Jesus Is Lord

In our reading this morning did you notice how the Christians addressed God?  They say in verse 24 "Lord, You are God, who made the heaven and earth and the sea, and all that is in them," and then drop down to verse 29, "Now, Lord, look down on their threats, and grant to your servants that with all boldness they may speak Your word, by stretching out your hand to heal, and that signs and wonders may be done through the name of Your holy Servant Jesus." God is called "Lord" in both of these verses. The Christians address God as Lord because the term "Lord" acknowledged that someone had absolute ownership, absolute authority, and absolute power. These Christians were being threatened by the Jewish leaders to quit preaching, but they turned to God Almighty and cried out, "Lord, You own this world, and You have all authority (even over our rulers), and You have all power to make things happen, please make us bold to speak Your word and to bring healing to others." It was very appropriate in their time of need to call upon God by addressing Him as Lord. 

There was someone else in the Roman Empire during the writing of the New Testament that liked to be called "Lord" as well.  Yes, the Roman Emperor often liked to be addressed and to be worshiped in this way. Many Roman citizens viewed this man of power as a divine being. So, our Christian brothers were faced with a conflict.  Would they call Jesus "Lord" or would they call the emperor "Lord"?  They wanted to hold the emperor in honor, but they could not call him a divine being.  One scholar puts it this way:  "They would not allow the emperor to share an honor which, in their view, belonged to Christ alone.  To say "Caesar is Lord" from the later years of the first century onwards was to acknowledge his divinity, something which Christians could not do" (Bruce).  Jesus was divine and had the absolute ownership of their lives, the absolute authority over their conduct, and the absolute power to rule over their thoughts.  On Wednesday evenings, we've been studying in the Gospel of Mark, "Why was Mark written?"  An elder in 140 AD tells us that Mark wrote down what Peter had preached about Jesus.  Then another Christian in 160 AD reports that Mark wrote this gospel after Peter's death while Mark was in Italy.  This would put the writing of Mark around 68 AD, and we know that Nero had begun to blame Christians and persecute them for a great fire in Rome that destroyed one section of the city in 64 AD.  From that date forward, the question of Caesar as Lord or Jesus as Lord would have become a real issue for all Christians.  Mark writes his gospel to show the supernatural nature of Jesus, that He is the true Lord with absolute ownership, absolute authority, and absolute power!  Let's see how Mark shows His Lordship in four ways this morning.  As we look at each of their stories, we'll also notice two key words that are found in each one.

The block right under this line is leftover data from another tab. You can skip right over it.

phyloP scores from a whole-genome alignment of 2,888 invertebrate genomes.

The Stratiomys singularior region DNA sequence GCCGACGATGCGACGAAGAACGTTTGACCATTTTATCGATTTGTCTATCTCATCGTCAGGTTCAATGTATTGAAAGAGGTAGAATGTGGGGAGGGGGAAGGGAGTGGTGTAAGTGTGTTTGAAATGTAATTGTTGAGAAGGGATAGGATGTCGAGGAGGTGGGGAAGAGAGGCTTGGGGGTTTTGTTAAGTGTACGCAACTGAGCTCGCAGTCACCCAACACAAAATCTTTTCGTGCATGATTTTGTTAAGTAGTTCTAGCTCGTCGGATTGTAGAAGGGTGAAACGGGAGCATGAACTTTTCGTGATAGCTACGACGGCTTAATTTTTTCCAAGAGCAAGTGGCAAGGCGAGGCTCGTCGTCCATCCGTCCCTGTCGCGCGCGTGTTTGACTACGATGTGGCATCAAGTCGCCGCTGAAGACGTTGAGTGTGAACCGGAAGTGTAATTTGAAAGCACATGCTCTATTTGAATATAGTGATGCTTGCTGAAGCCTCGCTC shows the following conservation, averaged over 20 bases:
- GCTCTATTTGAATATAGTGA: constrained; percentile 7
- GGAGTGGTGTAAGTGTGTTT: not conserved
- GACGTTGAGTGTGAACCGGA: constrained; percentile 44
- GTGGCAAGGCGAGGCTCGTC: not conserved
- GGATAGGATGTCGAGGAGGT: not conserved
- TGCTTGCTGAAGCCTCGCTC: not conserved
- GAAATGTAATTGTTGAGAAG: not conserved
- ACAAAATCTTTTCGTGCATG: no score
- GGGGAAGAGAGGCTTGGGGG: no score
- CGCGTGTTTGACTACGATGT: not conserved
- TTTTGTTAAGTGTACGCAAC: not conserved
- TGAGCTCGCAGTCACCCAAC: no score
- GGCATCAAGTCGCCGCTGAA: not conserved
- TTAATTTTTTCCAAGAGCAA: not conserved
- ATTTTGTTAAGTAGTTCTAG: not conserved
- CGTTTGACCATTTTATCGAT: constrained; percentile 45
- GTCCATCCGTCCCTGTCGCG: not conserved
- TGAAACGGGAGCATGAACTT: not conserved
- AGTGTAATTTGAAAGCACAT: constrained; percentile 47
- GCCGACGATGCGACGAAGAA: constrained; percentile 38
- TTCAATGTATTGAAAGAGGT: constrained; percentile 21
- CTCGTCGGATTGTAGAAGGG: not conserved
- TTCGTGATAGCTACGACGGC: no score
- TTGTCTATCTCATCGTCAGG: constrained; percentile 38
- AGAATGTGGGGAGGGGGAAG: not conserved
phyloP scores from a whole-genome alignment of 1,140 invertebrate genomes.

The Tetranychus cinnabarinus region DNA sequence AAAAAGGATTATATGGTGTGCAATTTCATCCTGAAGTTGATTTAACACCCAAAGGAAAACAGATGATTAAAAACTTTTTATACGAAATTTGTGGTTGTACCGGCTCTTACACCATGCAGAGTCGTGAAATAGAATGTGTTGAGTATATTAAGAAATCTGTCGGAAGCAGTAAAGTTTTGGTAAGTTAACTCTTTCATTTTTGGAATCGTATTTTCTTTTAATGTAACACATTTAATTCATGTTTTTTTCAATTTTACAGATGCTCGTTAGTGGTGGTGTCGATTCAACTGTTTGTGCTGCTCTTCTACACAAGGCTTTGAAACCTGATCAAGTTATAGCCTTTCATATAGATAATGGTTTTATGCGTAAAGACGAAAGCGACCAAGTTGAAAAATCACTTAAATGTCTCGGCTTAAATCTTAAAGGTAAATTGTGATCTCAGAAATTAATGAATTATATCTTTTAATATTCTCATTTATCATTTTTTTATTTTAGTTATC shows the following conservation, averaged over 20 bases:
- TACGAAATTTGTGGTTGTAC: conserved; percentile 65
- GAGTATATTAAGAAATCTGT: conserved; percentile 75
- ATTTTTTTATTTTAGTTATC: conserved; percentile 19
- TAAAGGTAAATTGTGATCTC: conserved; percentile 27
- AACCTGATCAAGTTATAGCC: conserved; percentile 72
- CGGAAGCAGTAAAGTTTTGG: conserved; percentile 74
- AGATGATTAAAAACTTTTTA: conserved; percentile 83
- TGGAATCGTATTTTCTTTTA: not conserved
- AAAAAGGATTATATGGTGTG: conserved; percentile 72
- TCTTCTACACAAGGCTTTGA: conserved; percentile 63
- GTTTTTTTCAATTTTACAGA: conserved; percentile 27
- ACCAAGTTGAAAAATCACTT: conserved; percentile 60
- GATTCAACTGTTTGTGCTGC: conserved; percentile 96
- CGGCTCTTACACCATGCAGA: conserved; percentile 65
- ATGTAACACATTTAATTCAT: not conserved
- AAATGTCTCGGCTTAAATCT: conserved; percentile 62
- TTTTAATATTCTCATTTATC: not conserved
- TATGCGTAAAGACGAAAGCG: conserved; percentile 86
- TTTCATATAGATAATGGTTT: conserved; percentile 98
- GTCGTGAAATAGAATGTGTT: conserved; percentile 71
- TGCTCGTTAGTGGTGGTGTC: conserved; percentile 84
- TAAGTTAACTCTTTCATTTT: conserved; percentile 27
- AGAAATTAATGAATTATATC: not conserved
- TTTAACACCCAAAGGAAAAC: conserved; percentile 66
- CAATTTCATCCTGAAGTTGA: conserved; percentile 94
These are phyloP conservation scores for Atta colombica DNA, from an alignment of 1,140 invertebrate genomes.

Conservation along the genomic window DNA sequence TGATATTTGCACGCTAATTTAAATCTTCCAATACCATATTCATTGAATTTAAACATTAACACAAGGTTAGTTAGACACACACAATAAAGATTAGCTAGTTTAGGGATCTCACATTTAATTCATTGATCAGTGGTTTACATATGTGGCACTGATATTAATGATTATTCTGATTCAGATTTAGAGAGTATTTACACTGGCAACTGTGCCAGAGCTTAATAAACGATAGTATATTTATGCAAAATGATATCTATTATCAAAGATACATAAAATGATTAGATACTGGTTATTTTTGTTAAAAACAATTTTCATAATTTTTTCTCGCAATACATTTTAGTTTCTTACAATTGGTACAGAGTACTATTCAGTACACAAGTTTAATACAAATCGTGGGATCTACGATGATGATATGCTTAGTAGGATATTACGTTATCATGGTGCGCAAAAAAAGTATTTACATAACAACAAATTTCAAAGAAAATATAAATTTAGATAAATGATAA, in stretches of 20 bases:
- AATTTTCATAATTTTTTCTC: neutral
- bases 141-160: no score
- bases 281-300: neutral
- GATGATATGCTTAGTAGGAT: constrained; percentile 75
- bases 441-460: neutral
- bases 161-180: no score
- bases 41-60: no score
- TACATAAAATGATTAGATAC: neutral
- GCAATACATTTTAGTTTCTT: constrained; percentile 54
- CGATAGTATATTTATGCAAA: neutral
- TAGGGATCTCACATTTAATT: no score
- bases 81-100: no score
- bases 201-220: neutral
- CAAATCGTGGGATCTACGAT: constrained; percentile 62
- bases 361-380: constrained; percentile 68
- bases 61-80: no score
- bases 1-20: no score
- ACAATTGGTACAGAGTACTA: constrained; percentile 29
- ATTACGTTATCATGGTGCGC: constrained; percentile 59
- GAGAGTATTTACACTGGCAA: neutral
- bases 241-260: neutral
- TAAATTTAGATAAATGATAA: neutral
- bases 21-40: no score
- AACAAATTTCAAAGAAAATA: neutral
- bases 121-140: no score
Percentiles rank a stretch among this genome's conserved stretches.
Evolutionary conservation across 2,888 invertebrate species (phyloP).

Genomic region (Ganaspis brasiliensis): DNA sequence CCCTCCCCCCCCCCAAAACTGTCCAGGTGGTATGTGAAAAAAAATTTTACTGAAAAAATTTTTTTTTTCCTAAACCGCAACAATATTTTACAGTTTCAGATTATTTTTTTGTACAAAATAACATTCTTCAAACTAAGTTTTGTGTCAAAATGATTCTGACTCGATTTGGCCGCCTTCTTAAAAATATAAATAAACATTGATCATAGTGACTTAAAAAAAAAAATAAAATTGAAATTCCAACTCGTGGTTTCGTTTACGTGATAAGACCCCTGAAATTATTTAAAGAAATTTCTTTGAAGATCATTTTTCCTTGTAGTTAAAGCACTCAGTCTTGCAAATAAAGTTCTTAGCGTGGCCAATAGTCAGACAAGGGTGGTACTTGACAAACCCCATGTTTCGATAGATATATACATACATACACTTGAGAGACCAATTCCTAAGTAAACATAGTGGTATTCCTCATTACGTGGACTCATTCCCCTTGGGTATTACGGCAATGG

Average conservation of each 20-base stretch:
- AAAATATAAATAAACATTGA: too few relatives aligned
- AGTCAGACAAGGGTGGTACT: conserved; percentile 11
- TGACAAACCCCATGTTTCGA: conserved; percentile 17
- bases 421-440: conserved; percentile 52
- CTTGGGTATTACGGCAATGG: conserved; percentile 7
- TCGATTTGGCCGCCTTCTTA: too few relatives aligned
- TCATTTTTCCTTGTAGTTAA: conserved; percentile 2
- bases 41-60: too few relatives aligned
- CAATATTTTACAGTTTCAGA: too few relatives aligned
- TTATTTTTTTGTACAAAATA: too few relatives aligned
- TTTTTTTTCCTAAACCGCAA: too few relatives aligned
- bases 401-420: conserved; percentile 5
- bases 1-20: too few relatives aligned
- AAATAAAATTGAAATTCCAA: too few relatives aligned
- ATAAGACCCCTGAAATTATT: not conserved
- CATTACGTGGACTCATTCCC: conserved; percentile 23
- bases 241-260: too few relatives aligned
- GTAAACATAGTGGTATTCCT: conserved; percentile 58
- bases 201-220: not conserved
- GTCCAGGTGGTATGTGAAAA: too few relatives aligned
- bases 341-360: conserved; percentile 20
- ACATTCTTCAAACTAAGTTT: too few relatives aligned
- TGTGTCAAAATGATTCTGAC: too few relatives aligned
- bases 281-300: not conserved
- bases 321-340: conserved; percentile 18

At the close of chapter 4, we find a story that shows us that Jesus is the Lord over nature.  After teaching the multitudes and the sun was beginning to fall, Jesus was weary and tells His disciples to cross over to the other side of the Sea of Galilee.  This was a journey of about 5 miles, and Jesus saw it as a great time to get some rest.  Nobody suspected anything unusual.  But a fierce wind developed in the mountains around the lake, and suddenly, a "great windstorm" occurred blowing the waves into the boat.  The boat was in danger of sinking, so the disciples awaken Him and ask Him rudely why isn't He concerned about their welfare.  Mark shows Jesus' humanity in His exhaustion, but then He notes the disciples' humanity in their desperation!  What were the disciples expecting Jesus to do?  Help them throw out water, or help them man the oars, or help them throw heavy gear overboard?  Whatever they thought, He did something very different!  Jesus says nothing to the disciples, but rebukes the storm and sea by saying, "Peace, be still!"  And just as suddenly as the storm had come up, a complete calm was experienced!  For the rest of their journey, all was smooth sailing.  Now notice the questions that Jesus asked them, "Why are you so fearful?  How is it that you have no faith?"  Now the first question reveals the first key word we mentioned earlier called "fear".  A sinking ship in a stormy sea would be a fearful experience for any of us, but then notice how Jesus tells them that the opposite of fear is faith, and this is the second key word.  "How is it that you have no faith?" Don't you realize that the Lord of all nature is riding in your boat?  Now verse 41 informs us that they were even more fearful?  It was not from the storm; it was from Jesus' incredible lordship. "Who can this be, that even the wind and sea obey Him!"  He is the absolute authority, and when He commands the winds and waves, they follow His orders!  This is no ordinary man in our little boat!  He controls the elements, He tames the tornado, He calms the chaos.  Jesus is the Lord over all nature!  How is it that so often. we too are so fearful and have no faith?  Maybe we had better be careful when we call on Jesus in our desperation.  He just might do something very unexpected!  This is no ordinary man who guides our little church!  Jesus is the Lord over nature!